$14.95A terrific print guide to playing classic games including: Kings, Skellzies, Potsie, Stick Ball and Hit the Penny.The book even comes with bottlecaps, sidewalk chalk and a “spaldeen.”

Photojojo!: Insanely Great Photo Projects and DIY Ideas
$14.66This book is filled with insanely creative ways to turn your photographs into amazing products and crazy ways to capture photographs you won’t believe. Fun for the whole family!
Check out the exciting description of projects and photo techniques included in this unique book.

I love love love these LEGO construction books! Yoshihito Isogawa’s three magnifcent wordless books of LEGO Technic project ideas are like the holy books of LEGO construction. There are enough ideas contained within to keep you building for years!The LEGO Technic Idea Book – Fantastic Contraptions 

The LEGO Technic Idea Book – Wheeled Wonders

 

The LEGO Technic Idea Book – Simple Machines

 

$12-14 each


Painting Chinese: A Lifelong Teacher Gains the Wisdom of Youth
$7.98Legendary educator and education author, Herb Kohl’s beautiful meditation on life, teaching, learning, art and aging. 

This is one of my all-time favorite books. It makes a lovely inspirational gift for the artist or educator in your life.

For grown-ups

I’m in this book, along with Phillip-Seymour Hoffman, Whoopi Goldberg, Rosie Perez, Bill T. Jones, Bill Ayers, Deborah Meiers, Lisa Delpit, Maxine Greene, Diane Ravitch and many others. The Muses Go to School: Inspiring Stories About the Importance of Arts in Education
$20.06Herb Kohl & Tom Oppenheim interviewed some of today’s most prominent artists about the educational experiences that led them to their creativity and then leading educators responded to each interview.

Surely, You’re Joking Mr. Feynman (Adventures of a Curious Character)
$10.85The first magnificent memoir by this Nobel-Prize winning physicist, raconteur and tinkerer. This is a must-read for anyone over twelve years of age. 

 

Feynman
$19.04

 

A fine biography in graphic-novel format. Appropriate for teens.

Books by and about the ultimate tinkerer and scientist

For the frustrated parents of young tinkerers Not With Our Kids You Don’t! Ten Strategies to Save Our Schools
$18.69Parent activist Juanita Doyon offers practical advice for protecting your kids from destructive school policies like standardized testing.

Read out latest newsletter for creative educators. There you will find other book reviews and recommendations for stimulating learning adventures!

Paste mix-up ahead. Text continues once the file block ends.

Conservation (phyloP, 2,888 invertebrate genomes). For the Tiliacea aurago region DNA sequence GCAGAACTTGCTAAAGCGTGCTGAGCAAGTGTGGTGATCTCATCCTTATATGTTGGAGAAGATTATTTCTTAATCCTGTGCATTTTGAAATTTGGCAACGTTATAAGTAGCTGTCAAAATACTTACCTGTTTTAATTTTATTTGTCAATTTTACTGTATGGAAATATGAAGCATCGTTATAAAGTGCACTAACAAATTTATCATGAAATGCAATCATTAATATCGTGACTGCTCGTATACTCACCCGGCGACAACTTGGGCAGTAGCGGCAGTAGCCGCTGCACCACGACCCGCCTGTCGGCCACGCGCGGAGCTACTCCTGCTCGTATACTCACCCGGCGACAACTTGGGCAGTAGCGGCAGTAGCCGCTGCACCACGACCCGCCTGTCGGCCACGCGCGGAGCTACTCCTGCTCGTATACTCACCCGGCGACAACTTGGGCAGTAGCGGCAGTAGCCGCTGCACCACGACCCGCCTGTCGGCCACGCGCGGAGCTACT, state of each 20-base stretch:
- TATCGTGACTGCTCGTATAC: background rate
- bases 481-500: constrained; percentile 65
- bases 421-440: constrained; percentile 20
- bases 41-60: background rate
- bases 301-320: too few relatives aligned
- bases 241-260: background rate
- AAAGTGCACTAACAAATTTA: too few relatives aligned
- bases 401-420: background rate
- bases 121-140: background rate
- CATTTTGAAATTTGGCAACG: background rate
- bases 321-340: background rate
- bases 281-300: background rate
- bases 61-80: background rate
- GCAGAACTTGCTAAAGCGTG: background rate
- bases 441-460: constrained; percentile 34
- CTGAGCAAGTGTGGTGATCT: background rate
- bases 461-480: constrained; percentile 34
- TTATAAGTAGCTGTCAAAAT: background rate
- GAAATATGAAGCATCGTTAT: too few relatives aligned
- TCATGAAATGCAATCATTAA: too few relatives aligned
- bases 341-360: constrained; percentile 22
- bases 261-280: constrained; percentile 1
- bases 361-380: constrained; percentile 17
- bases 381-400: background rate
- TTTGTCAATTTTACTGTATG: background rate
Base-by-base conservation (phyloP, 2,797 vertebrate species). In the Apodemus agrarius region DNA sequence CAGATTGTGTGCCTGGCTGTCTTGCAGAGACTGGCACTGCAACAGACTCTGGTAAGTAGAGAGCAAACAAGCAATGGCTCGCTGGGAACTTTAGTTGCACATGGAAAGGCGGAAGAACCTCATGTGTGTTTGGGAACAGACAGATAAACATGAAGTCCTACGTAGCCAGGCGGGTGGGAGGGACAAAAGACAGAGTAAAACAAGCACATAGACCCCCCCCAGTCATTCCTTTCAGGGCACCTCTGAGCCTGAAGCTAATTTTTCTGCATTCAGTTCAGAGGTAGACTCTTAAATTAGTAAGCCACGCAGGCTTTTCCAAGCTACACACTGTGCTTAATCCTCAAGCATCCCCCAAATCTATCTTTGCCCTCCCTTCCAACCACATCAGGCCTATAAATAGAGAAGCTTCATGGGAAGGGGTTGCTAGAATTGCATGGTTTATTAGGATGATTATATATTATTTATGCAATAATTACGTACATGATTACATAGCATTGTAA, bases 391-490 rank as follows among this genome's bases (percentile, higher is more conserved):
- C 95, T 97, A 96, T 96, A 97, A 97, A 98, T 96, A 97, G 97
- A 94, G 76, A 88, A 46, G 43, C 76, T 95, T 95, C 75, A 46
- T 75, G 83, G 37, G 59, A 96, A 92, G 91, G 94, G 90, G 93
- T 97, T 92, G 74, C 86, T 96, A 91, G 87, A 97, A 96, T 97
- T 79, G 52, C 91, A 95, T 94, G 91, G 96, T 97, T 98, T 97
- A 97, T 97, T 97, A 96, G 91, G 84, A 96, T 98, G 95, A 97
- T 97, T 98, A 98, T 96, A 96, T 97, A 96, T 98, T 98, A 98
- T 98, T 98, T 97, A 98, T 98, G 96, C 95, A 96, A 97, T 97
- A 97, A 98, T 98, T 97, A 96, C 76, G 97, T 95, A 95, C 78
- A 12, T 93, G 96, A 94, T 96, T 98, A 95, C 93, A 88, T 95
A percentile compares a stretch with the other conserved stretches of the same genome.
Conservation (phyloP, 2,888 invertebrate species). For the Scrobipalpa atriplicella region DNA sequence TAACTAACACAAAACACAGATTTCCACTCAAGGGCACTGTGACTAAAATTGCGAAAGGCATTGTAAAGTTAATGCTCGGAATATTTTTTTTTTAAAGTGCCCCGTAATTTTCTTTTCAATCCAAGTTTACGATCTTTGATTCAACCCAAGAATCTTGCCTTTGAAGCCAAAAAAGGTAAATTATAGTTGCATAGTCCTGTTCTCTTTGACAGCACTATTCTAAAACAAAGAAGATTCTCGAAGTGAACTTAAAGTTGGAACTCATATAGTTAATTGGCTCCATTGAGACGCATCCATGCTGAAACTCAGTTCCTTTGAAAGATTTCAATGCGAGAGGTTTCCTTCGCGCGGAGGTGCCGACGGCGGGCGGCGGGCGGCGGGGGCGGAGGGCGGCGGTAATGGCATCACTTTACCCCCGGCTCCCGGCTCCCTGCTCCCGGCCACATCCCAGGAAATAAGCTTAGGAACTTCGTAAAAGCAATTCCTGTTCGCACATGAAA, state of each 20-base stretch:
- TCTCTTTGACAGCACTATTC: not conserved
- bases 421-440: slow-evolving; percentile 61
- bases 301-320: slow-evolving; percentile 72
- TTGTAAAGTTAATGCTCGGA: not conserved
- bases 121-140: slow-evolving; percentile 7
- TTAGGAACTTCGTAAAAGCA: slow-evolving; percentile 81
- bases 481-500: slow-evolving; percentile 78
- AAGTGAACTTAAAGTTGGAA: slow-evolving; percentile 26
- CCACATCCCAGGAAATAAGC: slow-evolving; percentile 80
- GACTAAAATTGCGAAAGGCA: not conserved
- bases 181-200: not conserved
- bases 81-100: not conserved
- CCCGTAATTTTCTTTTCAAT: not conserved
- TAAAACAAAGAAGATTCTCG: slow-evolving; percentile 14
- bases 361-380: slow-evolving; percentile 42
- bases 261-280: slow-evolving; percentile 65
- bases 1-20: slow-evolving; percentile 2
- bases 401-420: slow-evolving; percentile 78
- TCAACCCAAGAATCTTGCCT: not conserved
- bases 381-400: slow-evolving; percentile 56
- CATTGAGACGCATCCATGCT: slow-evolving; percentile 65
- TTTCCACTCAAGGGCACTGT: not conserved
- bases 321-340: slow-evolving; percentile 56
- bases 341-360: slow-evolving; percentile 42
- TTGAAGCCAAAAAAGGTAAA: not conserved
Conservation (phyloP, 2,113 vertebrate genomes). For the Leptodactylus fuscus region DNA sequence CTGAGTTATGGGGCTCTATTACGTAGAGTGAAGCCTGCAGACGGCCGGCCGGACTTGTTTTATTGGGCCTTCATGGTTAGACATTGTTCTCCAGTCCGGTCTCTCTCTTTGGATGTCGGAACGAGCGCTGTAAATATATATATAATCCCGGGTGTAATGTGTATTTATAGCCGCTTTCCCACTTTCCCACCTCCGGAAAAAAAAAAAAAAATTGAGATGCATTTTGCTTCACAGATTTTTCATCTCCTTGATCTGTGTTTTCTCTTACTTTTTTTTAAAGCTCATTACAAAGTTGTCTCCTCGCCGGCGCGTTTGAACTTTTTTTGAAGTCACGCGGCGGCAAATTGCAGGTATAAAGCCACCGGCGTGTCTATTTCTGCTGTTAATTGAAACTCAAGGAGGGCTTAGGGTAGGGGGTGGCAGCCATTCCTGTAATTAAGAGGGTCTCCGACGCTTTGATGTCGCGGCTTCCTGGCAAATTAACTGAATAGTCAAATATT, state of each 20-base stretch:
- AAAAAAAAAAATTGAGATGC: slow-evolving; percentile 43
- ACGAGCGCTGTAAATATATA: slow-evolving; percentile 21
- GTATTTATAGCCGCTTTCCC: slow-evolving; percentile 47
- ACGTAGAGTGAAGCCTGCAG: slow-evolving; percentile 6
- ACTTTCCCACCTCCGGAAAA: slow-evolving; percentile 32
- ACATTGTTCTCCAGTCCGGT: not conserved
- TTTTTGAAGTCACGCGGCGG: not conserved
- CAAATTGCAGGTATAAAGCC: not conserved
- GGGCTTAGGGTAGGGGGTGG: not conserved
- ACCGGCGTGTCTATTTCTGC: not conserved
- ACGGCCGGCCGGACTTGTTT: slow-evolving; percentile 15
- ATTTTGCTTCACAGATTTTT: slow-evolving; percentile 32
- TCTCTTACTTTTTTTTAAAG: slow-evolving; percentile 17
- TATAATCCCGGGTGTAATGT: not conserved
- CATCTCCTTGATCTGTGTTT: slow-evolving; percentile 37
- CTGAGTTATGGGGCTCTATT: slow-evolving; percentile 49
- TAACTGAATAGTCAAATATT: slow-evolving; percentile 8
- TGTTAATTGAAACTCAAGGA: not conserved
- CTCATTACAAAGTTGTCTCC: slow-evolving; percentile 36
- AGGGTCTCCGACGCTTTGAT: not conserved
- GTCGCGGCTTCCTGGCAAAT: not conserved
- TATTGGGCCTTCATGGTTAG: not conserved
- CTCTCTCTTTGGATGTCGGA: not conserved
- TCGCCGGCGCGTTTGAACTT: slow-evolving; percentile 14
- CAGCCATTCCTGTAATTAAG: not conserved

Add your email address to our mailing list for updates on CMK and for information on the forthcoming Los Angeles Education Speaker Series!

 

Laptops and Learning

Can laptop computers put the “C” (for constructionism) in Learning?
Published in the October 1998 issue of Curriculum Administrator

© 1998 – Gary S. Stager

“…Only inertia and prejudice, not economics or lack of good educational ideas stand in the way of providing every child in the world with the kinds of experience of which we have tried to give you some glimpses. If every child were to be given access to a computer, computers would be cheap enough for every child to be given access to a computer.” - Seymour Papert and Cynthia Solomon (1971)

In 1989, Methodist Ladies’ College (MLC) in Melbourne, Australia embarked on a still unparalleled learning adventure. Eighteen years after Solomon and Papert’s prediction this school made a commitment to personal computing and constructionism. The unifying principle was that every child in the school (from grades 5-12) would own a personal laptop computer on which they could work at school, at home, and across the curriculum with a belief that their ideas and work were being stored and manipulated on their own personal computer. Ownership of the laptop computer would reinforce ownership of the knowledge constructed with it. The personal computer is a vehicle for building something tangible outside of your head – one of the tenets of constructionism. By 1994, 2,000 MLC teachers and students had a personal laptop computer. This school, like most serious workplaces now has a computer ration of more than one computer per worker (teacher & student). Today, approximately 50,000 Australian school children have their own laptop. More and more American schools are embracing laptops as well.

Personal Computing – Personal Learning

Until recently, the notion of the PC and personal computing has escaped schools. Computer labs, special furniture and computer literacy curricula have been designed to make efficient use of scarce public resources. The potential benefits of using a word processor to write, edit and publish are rarely realized when access to the computer is limited and artificially scheduled. Laptops provide a personal space for creating, exploring, and collecting one’s own ideas, work, and knowledge in a more fluid manner. Pioneering schools like MLC adopted laptops for the following reasons: